Apparently Chris Cleave has been on the road promoting his new book, Everyone Brave is Forgiven, since January. On hearing this, I half expected a bedraggled Cleave to front for the keynote speech of our first National Writers Forum: crumpled notes in hand, world-weary and longingly counting down the days until home. Instead, Cleave presented the most calm, thoughtful, and compelling commentary I’ve heard on the current global socio-economic climate and the resulting challenges writers are facing, not just in their work, but also in their lives.
Cleave had obviously done his research. He started with a discussion of New Zealand literature and his experiences with a country that maintains a cultural focus while still having a healthy curiosity for the outward world. New Zealand, Cleave says, “punches well above its weight in literature”, sometimes much to his chagrin, what with all these New Zealand Man Booker Prize wins. Yet, he assures us, he doesn’t hate us.
But hate is on the rise, and the hard right is resurgent. As Cleave so aptly put it: “People are building walls again, and topping them with barbed wire.” And the problem with this hate? It’s catching – and so much more readily compressible; perfectly adapted to the digital medium. Rage has become the fuelling emotion of our era.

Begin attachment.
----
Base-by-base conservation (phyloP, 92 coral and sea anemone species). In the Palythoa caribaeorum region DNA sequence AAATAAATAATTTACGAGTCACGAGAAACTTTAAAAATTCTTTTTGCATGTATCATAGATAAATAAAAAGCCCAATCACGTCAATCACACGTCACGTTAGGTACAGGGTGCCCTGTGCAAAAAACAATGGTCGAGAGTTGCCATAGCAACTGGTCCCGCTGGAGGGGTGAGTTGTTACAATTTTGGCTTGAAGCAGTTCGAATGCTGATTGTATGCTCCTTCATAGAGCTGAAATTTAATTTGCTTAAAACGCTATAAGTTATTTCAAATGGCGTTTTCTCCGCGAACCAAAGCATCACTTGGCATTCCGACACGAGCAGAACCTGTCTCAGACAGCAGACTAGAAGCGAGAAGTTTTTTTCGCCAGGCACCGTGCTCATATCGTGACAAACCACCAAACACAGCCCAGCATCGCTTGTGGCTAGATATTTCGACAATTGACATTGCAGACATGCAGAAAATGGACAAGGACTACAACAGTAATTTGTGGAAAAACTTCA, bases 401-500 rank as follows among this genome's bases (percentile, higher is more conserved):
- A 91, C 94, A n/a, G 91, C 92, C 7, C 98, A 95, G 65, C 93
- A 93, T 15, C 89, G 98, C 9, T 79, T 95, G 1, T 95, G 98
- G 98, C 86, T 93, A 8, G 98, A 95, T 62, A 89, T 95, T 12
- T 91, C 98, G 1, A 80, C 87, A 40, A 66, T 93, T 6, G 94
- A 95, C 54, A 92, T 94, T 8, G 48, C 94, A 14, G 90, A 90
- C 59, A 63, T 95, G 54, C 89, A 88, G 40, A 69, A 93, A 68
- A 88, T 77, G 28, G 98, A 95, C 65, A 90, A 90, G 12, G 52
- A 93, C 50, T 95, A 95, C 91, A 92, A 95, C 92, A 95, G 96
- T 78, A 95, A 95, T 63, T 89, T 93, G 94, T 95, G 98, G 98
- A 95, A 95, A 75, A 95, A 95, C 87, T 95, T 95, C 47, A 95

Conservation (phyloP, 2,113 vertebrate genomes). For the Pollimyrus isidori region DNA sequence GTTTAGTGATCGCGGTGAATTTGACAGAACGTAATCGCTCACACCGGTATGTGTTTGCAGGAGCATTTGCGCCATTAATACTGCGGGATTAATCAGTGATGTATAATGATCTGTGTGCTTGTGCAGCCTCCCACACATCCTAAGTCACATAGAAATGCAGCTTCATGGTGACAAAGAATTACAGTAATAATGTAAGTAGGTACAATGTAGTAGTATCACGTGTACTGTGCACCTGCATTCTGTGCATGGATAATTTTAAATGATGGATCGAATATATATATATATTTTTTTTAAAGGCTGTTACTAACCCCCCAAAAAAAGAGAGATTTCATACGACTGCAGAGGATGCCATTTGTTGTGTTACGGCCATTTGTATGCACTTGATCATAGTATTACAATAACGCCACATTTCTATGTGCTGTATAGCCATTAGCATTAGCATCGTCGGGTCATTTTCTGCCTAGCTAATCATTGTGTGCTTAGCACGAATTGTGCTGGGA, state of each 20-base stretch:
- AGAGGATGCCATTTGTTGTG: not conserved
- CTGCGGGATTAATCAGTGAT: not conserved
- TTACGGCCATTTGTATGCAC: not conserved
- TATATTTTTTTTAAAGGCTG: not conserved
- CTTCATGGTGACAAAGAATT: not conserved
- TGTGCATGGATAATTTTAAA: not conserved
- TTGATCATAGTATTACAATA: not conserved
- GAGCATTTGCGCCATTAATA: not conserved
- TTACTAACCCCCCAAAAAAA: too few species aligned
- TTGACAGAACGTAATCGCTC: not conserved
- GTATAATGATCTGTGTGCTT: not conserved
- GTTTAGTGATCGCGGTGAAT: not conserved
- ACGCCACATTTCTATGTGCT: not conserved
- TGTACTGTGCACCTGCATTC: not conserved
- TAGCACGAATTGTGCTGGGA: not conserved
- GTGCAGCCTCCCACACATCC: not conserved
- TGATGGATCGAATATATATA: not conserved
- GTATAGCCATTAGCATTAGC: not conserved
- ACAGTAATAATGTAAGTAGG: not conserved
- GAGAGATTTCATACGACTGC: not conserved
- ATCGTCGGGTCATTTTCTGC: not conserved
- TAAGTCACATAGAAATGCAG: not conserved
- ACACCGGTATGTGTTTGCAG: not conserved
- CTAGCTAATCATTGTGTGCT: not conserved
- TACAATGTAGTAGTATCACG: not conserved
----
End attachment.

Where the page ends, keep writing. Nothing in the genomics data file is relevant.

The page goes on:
So, in a world filled with viral sound bites of hate, what can writers do to be useful? Cleave detailed a list of five things that writers can do to matter in an Orwellian world of fuelled by “Two Minutes Hate” – I thoroughly recommend that you read this list, along with the full transcript of Chris’s speech, on his website (link below). They’re points that deserve thoughtful reflection, and a pause for breath.
Though I’m sure that all writers and the bookishly inclined will gain something different from Cleave’s list, the one that really stuck with me was number four: tell stories in a world no longer listening to fact. With science, reason and statistical analysis all failing to hold authority in our current political climates, storytellers have become the most powerful change makers. While this is a dangerous and somewhat scary thought, I do find something thrillingly Foucauldian about the idea. That this might be a step towards empowering subjugated knowledges – those low-ranking knowledges embodied and learned through human experience – is comforting in a way that cold, hard facts never could be.
We live in a storied world. As Cleave puts it: “When we act like human beings we write like human beings. And when we write like human beings, people are drawn to read us.” Evil may be quick, dominating, and seductive; but appealing to humanity – something that writers have always done well – has the power to change this narrative, and to know when it has achieved its purpose.
Read the full transcript of Chris Cleave’s amazing speech here.
Event attended and reviewed by Emma Bryson
National Writers Forum: The Clocks are Striking Thirteen: Chris Cleave